Opened in 1965, Milda's Cafe has always made cinnamon/caramel rolls fresh every day. And thanks to longtime baker Jeff Nelson, they're still at it. "I really don't know how he does it," said owner Ayman Samie. "He doesn't share these things with us. He comes in at 2 in the morning and is done before even the staff comes in." (Nelson has also brought this north Minneapolis diner worldwide acclaim for his pasties.) What Samie does know is that the decades-old recipe has its fans. "People come early in the morning with their coffee, they want it a certain way — heated up and butter next to it, and that's how they start their day," he said. "It's always consistent."

$2.99 each. Milda's Cafe, 1720 Glenwood Av., Mpls., 612-377-9460.

Cinnamon roll from Swede Hollow Cafe
Cinnamon roll from Swede Hollow Cafe

Sharyn Jackson, Star Tribune

Slathered in butter

Since this sweet gem of a cafe in St. Paul's Swede Hollow Park opened in 1997, there's been a fresh-baked cinnamon roll on the menu. The recipe has evolved ever so slightly with each new ownership, said co-owner Shirley Yang. But one thing that has made this version distinct is a thick swipe of sunshine-yellow, butter-based frosting on top — a boon for those who aren't fans of cream cheese. Give it a little warm-up and the butter drizzles down deep into the cinnamon-spiced center. "They are light and sweet and buttery and bring a smile to so many of us, something which we could use more of after the difficulties of this past year," Yang said.

Cinnamon roll, $3.75; caramel roll, $4.25. Swede Hollow Cafe, 725 E. 7th St., St. Paul, 651-776-8810, swedehollowcafe.com

Cinnamon roll from Sift Gluten-Free
Cinnamon roll from Sift Gluten-Free

Sharyn Jackson, Star Tribune

Gluten-free goodness

"Cinnamon rolls play such a prominent role in so many people's food memories that, if you're gluten-free, you're going to miss them," said Sift owner Molly Miller. So, her gluten-free bakery is filling the void, achieving classic doughy-ness with a mix of ground chia seeds and psyllium husk. They're smaller than a traditional roll, but the density hits the spot. And they have the added bonus of being vegan, too. "When you enjoy ours fresh from the oven, glaze dripping as youpeel away the layers — no one's missing the gluten," Miller said.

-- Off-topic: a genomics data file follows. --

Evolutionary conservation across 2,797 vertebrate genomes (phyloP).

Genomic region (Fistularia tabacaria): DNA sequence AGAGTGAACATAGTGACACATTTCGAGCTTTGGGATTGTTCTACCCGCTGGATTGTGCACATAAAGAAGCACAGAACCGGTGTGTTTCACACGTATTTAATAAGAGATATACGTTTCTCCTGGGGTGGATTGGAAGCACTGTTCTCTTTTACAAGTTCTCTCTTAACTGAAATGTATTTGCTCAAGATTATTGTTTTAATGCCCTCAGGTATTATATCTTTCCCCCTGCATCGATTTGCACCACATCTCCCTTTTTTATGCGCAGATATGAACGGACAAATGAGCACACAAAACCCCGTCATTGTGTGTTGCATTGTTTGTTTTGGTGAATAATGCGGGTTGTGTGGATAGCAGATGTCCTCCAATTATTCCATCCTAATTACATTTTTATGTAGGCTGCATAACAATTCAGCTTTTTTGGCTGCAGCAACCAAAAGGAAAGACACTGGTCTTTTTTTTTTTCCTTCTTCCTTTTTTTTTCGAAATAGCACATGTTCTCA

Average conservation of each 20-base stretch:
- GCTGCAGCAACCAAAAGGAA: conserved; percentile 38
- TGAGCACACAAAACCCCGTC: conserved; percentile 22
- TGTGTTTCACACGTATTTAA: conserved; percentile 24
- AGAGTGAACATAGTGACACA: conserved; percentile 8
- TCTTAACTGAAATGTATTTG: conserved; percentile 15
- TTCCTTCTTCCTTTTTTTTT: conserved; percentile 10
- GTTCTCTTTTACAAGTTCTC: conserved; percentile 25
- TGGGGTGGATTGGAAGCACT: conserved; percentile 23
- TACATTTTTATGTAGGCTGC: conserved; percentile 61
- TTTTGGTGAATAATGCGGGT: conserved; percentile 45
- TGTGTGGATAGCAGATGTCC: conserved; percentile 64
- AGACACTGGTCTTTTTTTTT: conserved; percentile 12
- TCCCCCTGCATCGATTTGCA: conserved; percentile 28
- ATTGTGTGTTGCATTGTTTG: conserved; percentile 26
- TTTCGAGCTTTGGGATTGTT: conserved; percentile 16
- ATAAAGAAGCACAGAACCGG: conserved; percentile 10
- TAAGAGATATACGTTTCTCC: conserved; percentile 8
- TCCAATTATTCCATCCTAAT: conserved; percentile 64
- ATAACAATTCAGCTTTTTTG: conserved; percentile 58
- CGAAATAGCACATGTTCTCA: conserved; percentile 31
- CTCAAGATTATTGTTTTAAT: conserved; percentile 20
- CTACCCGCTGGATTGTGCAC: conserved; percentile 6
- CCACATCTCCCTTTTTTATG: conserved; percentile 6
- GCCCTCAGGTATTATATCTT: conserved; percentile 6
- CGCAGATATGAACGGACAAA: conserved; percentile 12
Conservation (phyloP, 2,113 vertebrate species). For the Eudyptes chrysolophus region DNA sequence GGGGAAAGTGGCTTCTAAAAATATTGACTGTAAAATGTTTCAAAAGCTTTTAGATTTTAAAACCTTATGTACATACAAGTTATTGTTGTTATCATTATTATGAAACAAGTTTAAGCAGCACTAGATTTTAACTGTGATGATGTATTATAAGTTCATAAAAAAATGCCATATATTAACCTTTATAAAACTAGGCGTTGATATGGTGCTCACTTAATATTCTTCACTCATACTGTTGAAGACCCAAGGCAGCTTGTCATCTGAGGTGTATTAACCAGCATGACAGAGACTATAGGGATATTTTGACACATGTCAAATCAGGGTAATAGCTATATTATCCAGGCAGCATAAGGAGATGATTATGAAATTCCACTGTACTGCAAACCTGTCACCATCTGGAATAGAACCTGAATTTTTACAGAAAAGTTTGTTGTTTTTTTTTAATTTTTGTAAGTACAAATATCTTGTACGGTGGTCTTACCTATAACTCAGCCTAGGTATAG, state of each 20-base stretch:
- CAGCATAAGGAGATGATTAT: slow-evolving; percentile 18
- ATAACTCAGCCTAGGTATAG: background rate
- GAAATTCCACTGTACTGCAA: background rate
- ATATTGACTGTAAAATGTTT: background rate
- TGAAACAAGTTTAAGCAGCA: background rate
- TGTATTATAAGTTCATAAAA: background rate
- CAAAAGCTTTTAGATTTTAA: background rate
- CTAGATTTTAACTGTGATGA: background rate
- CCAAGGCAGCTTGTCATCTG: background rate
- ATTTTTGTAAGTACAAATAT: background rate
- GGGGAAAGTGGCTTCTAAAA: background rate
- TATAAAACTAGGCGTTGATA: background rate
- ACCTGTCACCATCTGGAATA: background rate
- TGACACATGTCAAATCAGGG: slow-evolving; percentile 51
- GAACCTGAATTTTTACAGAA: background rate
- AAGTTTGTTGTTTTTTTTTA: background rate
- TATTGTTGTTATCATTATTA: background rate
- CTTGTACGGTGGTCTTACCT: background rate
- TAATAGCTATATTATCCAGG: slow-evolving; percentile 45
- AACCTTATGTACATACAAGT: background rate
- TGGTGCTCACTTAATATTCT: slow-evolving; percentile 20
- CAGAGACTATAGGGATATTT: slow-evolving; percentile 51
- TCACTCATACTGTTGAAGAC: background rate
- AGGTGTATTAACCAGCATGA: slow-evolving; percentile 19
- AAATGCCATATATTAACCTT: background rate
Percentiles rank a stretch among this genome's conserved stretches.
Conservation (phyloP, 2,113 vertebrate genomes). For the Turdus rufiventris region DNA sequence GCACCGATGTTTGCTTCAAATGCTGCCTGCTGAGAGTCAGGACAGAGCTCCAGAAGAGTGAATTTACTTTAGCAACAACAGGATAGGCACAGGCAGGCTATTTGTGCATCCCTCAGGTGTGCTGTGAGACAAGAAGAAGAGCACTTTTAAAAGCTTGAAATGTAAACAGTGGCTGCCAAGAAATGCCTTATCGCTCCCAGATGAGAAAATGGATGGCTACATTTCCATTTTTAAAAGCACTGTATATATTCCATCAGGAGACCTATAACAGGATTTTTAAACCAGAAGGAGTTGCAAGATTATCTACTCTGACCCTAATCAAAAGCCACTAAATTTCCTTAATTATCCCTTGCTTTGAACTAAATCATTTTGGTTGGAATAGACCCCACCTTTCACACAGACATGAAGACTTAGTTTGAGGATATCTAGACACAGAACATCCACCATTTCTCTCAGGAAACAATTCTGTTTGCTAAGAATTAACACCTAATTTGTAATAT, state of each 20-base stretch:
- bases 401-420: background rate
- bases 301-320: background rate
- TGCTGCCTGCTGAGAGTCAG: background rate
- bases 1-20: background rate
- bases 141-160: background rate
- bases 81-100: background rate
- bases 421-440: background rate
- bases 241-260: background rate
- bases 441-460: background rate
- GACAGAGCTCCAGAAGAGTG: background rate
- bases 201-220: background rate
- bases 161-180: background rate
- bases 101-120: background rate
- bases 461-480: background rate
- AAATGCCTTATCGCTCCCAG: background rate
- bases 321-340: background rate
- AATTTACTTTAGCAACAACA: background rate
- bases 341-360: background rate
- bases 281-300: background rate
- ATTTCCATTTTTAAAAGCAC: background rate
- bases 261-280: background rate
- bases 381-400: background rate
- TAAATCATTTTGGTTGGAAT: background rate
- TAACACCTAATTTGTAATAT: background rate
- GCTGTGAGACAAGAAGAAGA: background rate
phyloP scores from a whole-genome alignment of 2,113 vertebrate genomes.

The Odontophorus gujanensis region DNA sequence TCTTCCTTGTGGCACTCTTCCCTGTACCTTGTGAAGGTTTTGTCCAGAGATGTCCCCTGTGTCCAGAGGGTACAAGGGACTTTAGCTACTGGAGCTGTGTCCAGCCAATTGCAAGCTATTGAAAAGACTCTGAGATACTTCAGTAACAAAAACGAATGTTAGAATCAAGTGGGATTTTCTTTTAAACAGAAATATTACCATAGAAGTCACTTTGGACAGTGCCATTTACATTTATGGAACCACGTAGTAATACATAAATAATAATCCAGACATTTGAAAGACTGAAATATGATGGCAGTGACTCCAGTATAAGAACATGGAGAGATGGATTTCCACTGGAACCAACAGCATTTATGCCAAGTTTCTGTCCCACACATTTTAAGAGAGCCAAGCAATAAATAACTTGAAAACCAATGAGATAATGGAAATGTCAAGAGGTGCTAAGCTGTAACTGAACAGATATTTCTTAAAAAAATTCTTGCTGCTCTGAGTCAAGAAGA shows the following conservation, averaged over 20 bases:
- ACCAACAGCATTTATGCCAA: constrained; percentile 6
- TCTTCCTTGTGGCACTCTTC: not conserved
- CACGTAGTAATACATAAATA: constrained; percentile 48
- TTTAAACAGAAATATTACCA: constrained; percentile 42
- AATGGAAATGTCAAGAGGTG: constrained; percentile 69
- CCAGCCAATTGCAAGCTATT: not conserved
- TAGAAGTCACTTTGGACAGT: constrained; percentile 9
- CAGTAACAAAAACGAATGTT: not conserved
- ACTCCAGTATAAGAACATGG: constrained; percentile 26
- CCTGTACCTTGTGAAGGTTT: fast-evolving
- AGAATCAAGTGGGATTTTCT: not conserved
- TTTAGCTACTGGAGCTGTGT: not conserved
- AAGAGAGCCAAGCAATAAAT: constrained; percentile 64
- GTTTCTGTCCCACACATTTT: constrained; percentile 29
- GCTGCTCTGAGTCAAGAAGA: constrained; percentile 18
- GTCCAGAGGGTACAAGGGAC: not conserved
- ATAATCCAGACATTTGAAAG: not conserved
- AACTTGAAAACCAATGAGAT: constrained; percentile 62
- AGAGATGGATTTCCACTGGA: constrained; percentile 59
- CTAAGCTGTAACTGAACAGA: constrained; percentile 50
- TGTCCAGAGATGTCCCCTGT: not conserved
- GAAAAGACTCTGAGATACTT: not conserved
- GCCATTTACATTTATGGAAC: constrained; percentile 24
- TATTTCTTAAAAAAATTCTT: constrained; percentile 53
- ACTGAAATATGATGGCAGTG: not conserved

$4 each. Sift Gluten Free, 4557 Bloomington Av., Mpls., 612-503-5300, siftglutenfree.com.

Caramel roll from Keys Cafe & Bakery
Caramel roll from Keys Cafe & Bakery

Sharyn Jackson, Star Tribune

The gooiest middle

A frequent sellout at all nine Keys Cafes since its founding in 1973 are the sticky buns, which start with frozen bread dough but get the Keys treatment with a housemade "schmear" of cinnamon-sugar, caramel or pecan filling. Owner Jean Hunn, whose mother founded the business, said that all together, the stores go through more than 800 rolls a week. "It just became a signature item," Hunn said. "Ours are more bready than a flaky pastry, yet they're still very airy. I forget how good they are and then I have a piece — I'll just peel off a section of it, and they're just so good." It might sound excessive, but don't ignore the salty butter pats that come alongside the warm bun — they melt right in for the ultimate gooey bite.

Prices vary by location. Cinnamon or caramel $3-$5; pecan $3.45-$6. Keys Cafe & Bakery, multiple metro locations, keyscafe.com.

Cinnamon biscuit from Butter Bakery Cafe
Cinnamon biscuit from Butter Bakery Cafe

Sharyn Jackson, Star Tribune

Small but mighty

When Dan Swenson-Klatt bought a south Minneapolis bakery in 2006, one of his priorities was putting cinnamon rolls — a pastry he's had a lifelong love for — on the menu. Unfortunately, the kitchen wasn't right for proofing yeast-based doughs. Instead, Butter's first baker, Amy Kovacs, developed a cinnamon roll made out of biscuit dough, with a touch of clove and cardamom in the swirl, making for a petite yet deeply filling treat. "Once we had explained to customers that the biscuits weren't under-proofed yeast rolls, we found we had landed on an item that would join the case daily and often be the first to sell out," Swenson-Klatt said.

$4 each. Butter Bakery Cafe, 3700 Nicollet Av. S., Mpls., 612-521-7401, butterbakerycafe.com.

Cinnamon roll from the Buttered Tin
Cinnamon roll from the Buttered Tin

Sharyn Jackson, Star Tribune

All about the butter

For Buttered Tin pastry chef and founder Alicia Hinze, the popularity of her cinnamon rolls comes down to two elements: dough and butter. "I think if the dough starts sweet, then the overall product becomes overwhelming, and no one wants that," she said. She uses a milk bread dough for light fluffiness, then tops the dough with Hope Creamery butter before adding the sugar and cinnamon. A piping of barely sweetened cream cheese gradually melts into the roll if ordered warm at either cafe location (or bake from frozen at home). It's "definitely a frosting, not an icing," she said. "Really, it's amazing."

$4 each. The Buttered Tin, 237 E. 7th St., St. Paul, 651-224-2300; 2445 NE. Marshall St., Mpls., 612-234-4224, thebutteredtin.com.